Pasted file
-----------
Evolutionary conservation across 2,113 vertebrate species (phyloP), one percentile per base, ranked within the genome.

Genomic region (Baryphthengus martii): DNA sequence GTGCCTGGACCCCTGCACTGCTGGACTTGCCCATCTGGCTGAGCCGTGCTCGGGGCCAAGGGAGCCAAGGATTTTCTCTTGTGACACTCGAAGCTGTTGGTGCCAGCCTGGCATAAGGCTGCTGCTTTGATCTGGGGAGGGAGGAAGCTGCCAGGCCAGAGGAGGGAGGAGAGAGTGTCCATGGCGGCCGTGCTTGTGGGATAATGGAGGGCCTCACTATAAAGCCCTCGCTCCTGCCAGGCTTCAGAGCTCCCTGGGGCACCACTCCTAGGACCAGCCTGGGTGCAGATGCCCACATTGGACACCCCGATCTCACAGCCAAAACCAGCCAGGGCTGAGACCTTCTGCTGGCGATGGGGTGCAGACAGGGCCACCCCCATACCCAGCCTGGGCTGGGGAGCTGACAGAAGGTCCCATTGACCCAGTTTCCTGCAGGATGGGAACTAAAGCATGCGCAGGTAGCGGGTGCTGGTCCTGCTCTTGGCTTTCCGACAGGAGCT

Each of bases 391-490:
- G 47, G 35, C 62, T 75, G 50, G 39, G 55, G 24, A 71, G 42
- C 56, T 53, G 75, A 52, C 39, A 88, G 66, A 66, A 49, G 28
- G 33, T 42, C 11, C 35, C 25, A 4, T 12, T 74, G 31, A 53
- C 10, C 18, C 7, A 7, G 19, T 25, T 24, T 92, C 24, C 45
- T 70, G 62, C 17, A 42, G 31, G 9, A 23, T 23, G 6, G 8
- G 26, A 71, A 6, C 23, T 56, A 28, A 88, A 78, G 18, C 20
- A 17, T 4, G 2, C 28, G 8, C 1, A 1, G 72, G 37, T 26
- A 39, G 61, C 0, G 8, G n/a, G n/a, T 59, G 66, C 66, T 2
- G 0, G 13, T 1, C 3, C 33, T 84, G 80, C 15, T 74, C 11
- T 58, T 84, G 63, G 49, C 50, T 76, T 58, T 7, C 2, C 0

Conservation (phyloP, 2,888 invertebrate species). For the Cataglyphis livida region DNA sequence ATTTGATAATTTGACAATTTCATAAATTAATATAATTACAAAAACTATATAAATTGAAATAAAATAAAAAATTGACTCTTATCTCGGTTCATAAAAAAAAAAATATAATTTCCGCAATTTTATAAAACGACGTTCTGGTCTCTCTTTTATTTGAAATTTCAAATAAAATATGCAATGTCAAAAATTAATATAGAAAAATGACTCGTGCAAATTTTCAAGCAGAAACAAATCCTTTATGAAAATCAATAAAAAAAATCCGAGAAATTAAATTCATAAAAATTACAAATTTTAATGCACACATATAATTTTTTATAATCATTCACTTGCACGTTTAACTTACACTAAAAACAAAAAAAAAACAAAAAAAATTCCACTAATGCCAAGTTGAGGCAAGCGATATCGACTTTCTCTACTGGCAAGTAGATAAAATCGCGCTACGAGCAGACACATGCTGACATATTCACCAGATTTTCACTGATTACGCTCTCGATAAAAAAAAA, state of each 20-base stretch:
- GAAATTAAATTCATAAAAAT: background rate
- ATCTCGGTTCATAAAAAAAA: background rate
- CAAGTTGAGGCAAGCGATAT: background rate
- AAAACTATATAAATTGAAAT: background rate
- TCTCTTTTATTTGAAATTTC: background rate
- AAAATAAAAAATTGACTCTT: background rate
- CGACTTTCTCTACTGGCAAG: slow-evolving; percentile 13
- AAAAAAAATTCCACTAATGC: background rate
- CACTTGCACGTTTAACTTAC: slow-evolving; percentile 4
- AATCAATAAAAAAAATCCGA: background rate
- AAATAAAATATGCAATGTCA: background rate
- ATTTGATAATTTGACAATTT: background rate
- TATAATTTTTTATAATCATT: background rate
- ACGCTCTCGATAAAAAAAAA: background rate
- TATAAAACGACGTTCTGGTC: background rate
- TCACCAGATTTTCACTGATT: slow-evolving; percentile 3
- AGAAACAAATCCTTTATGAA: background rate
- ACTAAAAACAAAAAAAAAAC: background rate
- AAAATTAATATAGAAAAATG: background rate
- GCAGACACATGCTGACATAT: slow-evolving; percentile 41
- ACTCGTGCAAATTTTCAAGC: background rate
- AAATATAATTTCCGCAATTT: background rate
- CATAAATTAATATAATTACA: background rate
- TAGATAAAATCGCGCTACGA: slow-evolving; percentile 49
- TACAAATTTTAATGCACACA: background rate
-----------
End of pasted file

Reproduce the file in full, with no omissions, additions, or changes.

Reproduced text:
Evolutionary conservation across 2,113 vertebrate species (phyloP), one percentile per base, ranked within the genome.

Genomic region (Baryphthengus martii): DNA sequence GTGCCTGGACCCCTGCACTGCTGGACTTGCCCATCTGGCTGAGCCGTGCTCGGGGCCAAGGGAGCCAAGGATTTTCTCTTGTGACACTCGAAGCTGTTGGTGCCAGCCTGGCATAAGGCTGCTGCTTTGATCTGGGGAGGGAGGAAGCTGCCAGGCCAGAGGAGGGAGGAGAGAGTGTCCATGGCGGCCGTGCTTGTGGGATAATGGAGGGCCTCACTATAAAGCCCTCGCTCCTGCCAGGCTTCAGAGCTCCCTGGGGCACCACTCCTAGGACCAGCCTGGGTGCAGATGCCCACATTGGACACCCCGATCTCACAGCCAAAACCAGCCAGGGCTGAGACCTTCTGCTGGCGATGGGGTGCAGACAGGGCCACCCCCATACCCAGCCTGGGCTGGGGAGCTGACAGAAGGTCCCATTGACCCAGTTTCCTGCAGGATGGGAACTAAAGCATGCGCAGGTAGCGGGTGCTGGTCCTGCTCTTGGCTTTCCGACAGGAGCT

Each of bases 391-490:
- G 47, G 35, C 62, T 75, G 50, G 39, G 55, G 24, A 71, G 42
- C 56, T 53, G 75, A 52, C 39, A 88, G 66, A 66, A 49, G 28
- G 33, T 42, C 11, C 35, C 25, A 4, T 12, T 74, G 31, A 53
- C 10, C 18, C 7, A 7, G 19, T 25, T 24, T 92, C 24, C 45
- T 70, G 62, C 17, A 42, G 31, G 9, A 23, T 23, G 6, G 8
- G 26, A 71, A 6, C 23, T 56, A 28, A 88, A 78, G 18, C 20
- A 17, T 4, G 2, C 28, G 8, C 1, A 1, G 72, G 37, T 26
- A 39, G 61, C 0, G 8, G n/a, G n/a, T 59, G 66, C 66, T 2
- G 0, G 13, T 1, C 3, C 33, T 84, G 80, C 15, T 74, C 11
- T 58, T 84, G 63, G 49, C 50, T 76, T 58, T 7, C 2, C 0

Conservation (phyloP, 2,888 invertebrate species). For the Cataglyphis livida region DNA sequence ATTTGATAATTTGACAATTTCATAAATTAATATAATTACAAAAACTATATAAATTGAAATAAAATAAAAAATTGACTCTTATCTCGGTTCATAAAAAAAAAAATATAATTTCCGCAATTTTATAAAACGACGTTCTGGTCTCTCTTTTATTTGAAATTTCAAATAAAATATGCAATGTCAAAAATTAATATAGAAAAATGACTCGTGCAAATTTTCAAGCAGAAACAAATCCTTTATGAAAATCAATAAAAAAAATCCGAGAAATTAAATTCATAAAAATTACAAATTTTAATGCACACATATAATTTTTTATAATCATTCACTTGCACGTTTAACTTACACTAAAAACAAAAAAAAAACAAAAAAAATTCCACTAATGCCAAGTTGAGGCAAGCGATATCGACTTTCTCTACTGGCAAGTAGATAAAATCGCGCTACGAGCAGACACATGCTGACATATTCACCAGATTTTCACTGATTACGCTCTCGATAAAAAAAAA, state of each 20-base stretch:
- GAAATTAAATTCATAAAAAT: background rate
- ATCTCGGTTCATAAAAAAAA: background rate
- CAAGTTGAGGCAAGCGATAT: background rate
- AAAACTATATAAATTGAAAT: background rate
- TCTCTTTTATTTGAAATTTC: background rate
- AAAATAAAAAATTGACTCTT: background rate
- CGACTTTCTCTACTGGCAAG: slow-evolving; percentile 13
- AAAAAAAATTCCACTAATGC: background rate
- CACTTGCACGTTTAACTTAC: slow-evolving; percentile 4
- AATCAATAAAAAAAATCCGA: background rate
- AAATAAAATATGCAATGTCA: background rate
- ATTTGATAATTTGACAATTT: background rate
- TATAATTTTTTATAATCATT: background rate
- ACGCTCTCGATAAAAAAAAA: background rate
- TATAAAACGACGTTCTGGTC: background rate
- TCACCAGATTTTCACTGATT: slow-evolving; percentile 3
- AGAAACAAATCCTTTATGAA: background rate
- ACTAAAAACAAAAAAAAAAC: background rate
- AAAATTAATATAGAAAAATG: background rate
- GCAGACACATGCTGACATAT: slow-evolving; percentile 41
- ACTCGTGCAAATTTTCAAGC: background rate
- AAATATAATTTCCGCAATTT: background rate
- CATAAATTAATATAATTACA: background rate
- TAGATAAAATCGCGCTACGA: slow-evolving; percentile 49
- TACAAATTTTAATGCACACA: background rate